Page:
Table shows the offshore wind resource by available square kilometers (km2) of water and potential installed capacity in gigawatts (GW) for annual average wind speeds greater than 7.0 meters/second (m/s) at 90 m above the surface. A uniform factor of 5 megawatts/km2 was applied to calculate the potential installed capacity. The resource is presented for individual states and the country as a whole. These resource estimates have not been reduced by any environmental or water-use considerations. Detailed information by database element for each state is presented in Appendix B. The data presented in this report represents the first version of the offshore database.
Offshore Wind Resource
In May 2008, the U.S. Department of Energy (DOE) released a report detailing a deployment scenario by which the United States could achieve 20% of its electric energy supply from wind energy (U.S. Department of Energy 2008). Under this scenario, offshore wind was an essential contributor, providing 54 gigawatts of installed electric capacity to the grid. When President Obama took office in January 2009, his message clearly reinforced this challenge in a broader context of energy independence, environmental stewardship, and a strengthened economy based on clean renewable energy sources.
To achieve the deployment levels described in the 20% wind report, many technical and economic challenges must be faced. Many coastal areas in the United States have large electricity demand but have limited access to a high-quality land-based wind resource, and these areas are typically limited in their access to interstate grid transmission. Offshore wind resources have the potential to be a significant domestic renewable energy source for coastal electricity loads. The development of a reference and validated offshore wind resource database is one of the first steps necessary to understand the magnitude of the resource and to plan the distribution and development of future offshore wind power facilities.
DOE and the National Renewable Energy Laboratory (NREL) are working to assess the full potential of the nation’s indigenous wind energy resources by creating a validated, national database that defines the significant characteristics used to quantify resource availability and its distribution. These elements include level of resource (annual average wind speed), water depth, distance from shore, and state administrative areas. The database will be periodically revised to reflect better wind resource estimates and to include updated information from other datasets.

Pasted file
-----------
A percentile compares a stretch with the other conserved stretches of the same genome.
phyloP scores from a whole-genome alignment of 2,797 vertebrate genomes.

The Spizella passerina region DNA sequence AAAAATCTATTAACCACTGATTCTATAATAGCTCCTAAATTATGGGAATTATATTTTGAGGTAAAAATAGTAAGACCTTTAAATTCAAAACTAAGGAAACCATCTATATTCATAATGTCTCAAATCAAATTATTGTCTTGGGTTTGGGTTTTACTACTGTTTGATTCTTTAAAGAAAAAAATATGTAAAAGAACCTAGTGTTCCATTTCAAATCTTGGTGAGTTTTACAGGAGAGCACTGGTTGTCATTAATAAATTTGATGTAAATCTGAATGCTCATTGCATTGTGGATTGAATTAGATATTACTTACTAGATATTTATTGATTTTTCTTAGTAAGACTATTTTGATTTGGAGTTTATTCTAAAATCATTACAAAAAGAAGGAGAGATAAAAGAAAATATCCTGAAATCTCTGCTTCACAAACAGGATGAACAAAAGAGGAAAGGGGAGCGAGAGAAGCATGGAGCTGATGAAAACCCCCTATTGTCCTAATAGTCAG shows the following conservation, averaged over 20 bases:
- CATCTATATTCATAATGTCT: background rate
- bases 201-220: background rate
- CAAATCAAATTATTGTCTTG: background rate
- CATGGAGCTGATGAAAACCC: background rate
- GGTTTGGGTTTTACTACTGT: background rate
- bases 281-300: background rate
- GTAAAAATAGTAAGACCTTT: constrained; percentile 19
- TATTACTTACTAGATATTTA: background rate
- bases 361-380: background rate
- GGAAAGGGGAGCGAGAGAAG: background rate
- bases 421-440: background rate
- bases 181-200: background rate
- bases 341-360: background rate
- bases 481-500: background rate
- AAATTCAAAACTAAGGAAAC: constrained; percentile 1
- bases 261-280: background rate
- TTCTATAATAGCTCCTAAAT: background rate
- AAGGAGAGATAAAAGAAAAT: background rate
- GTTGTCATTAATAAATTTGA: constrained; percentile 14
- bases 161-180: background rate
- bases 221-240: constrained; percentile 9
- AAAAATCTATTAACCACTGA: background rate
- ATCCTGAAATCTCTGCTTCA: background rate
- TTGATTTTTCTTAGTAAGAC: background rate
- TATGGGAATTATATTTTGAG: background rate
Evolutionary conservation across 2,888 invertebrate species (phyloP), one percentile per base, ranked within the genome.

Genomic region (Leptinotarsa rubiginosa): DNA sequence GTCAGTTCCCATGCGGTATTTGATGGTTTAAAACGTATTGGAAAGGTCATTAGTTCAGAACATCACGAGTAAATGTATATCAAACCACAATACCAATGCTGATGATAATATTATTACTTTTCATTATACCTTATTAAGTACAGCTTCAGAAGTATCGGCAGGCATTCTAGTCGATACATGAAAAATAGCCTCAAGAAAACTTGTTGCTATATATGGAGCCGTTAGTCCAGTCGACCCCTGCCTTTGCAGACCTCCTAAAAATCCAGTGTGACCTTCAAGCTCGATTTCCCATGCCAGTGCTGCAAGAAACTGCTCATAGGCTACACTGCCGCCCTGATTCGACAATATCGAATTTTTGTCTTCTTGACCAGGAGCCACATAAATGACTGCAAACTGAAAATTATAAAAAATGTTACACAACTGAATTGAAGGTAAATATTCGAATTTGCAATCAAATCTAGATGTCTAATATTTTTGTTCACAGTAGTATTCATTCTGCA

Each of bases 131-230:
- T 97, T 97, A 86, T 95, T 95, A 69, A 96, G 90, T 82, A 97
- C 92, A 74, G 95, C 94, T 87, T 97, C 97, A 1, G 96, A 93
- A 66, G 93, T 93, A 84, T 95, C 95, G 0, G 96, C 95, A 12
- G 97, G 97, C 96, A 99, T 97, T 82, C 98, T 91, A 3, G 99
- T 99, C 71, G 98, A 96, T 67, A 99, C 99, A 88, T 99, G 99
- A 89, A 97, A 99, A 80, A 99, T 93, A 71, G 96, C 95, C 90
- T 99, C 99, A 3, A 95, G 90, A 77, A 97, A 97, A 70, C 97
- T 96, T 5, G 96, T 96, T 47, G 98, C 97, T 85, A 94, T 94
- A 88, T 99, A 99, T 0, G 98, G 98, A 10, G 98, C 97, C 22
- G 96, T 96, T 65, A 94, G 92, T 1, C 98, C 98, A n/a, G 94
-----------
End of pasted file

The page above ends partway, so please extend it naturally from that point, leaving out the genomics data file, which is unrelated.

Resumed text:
This database serves as the foundation for future modifications that may include specific exclusion areas for the calculation of offshore wind resource potential. Earlier estimates of offshore wind potential in the United States made conservative assumptions to exclude large areas from development, based on their distance from shore (Musial and Butterfield 2004). In the 2004 study, all wind resources within 5 nautical miles (nm) of shore were excluded from development, two-thirds of the resource, 5 nm to 20 nm from shore, was excluded, and one-third of the resource was excluded for those areas greater than 20 nm from shore.
The paper by Musial and Butterfield detailed the rationale for exclusion factors but did not contain a detailed analysis of this subject. The basis for exclusion is a complex issue that should involve multiple stakeholders and negotiations. The development of offshore resources will be influenced by environmental and other ocean-use factors not currently included in the wind resource database.
Therefore, the current standard database quantifies the gross offshore wind resource. Exclusions from offshore development, of which there will be many, must be done on a state or regional basis to assure that local issues are addressed properly such as was attempted for areas along the Atlantic coast (Dhanju et. al 2008, Applied Technology and Management 2007).
The database provides the core information useful for the planning of resource-based offshore renewable energy development. The database incorporates the best offshore wind resource estimates with parameters that have a significant impact on offshore resource development. The main parameters include annual average wind speed, water depth (U.S. Department of Commerce’s National Oceanic and Atmospheric Administration’s [NOAA] Coastal Relief Model), distance from shore (shoreline delineation by NOAA), and administrative jurisdiction (U.S. Department of the Interior’s Minerals Management Service [MMS]). As previously mentioned, the database was developed using Geographic Information Systems (GIS) techniques, allowing for spatial correlation of these characteristics. The offshore information presented on a state-by-state basis in this report is the first published version of the NREL offshore database. The database will be updated periodically as new offshore wind resource studies are completed and/or new information layers become available that directly impact offshore development.
GIS Database Structure
A GIS database was chosen to house the offshore resource data because the datasets have a significant spatial component. All of the component datasets are spatially referenced to the same spatial base allowing rapid indexing of the different datasets to each other. A database user may compare information from different datasets in the same geographic location. The GIS database also allows portions of a dataset to be quickly updated as new information becomes available. The database is sufficiently flexible to allow new elements such as environmental exclusion areas and shipping lanes/navigation zones, for example, to be included in future versions. The horizontal resolution of the database grid cells is 100 m by 100 m. The database extends out from the shoreline to 50 nm and includes major bays and inlets. Exceptions to the 50 nm mapped distance are the Great Lakes, where the entire lakes were mapped for the offshore resource, and Massachusetts, where the computed resource did not extend 50 nm from the edge of Nantucket Island and Martha’s Vineyard in southeastern Massachusetts.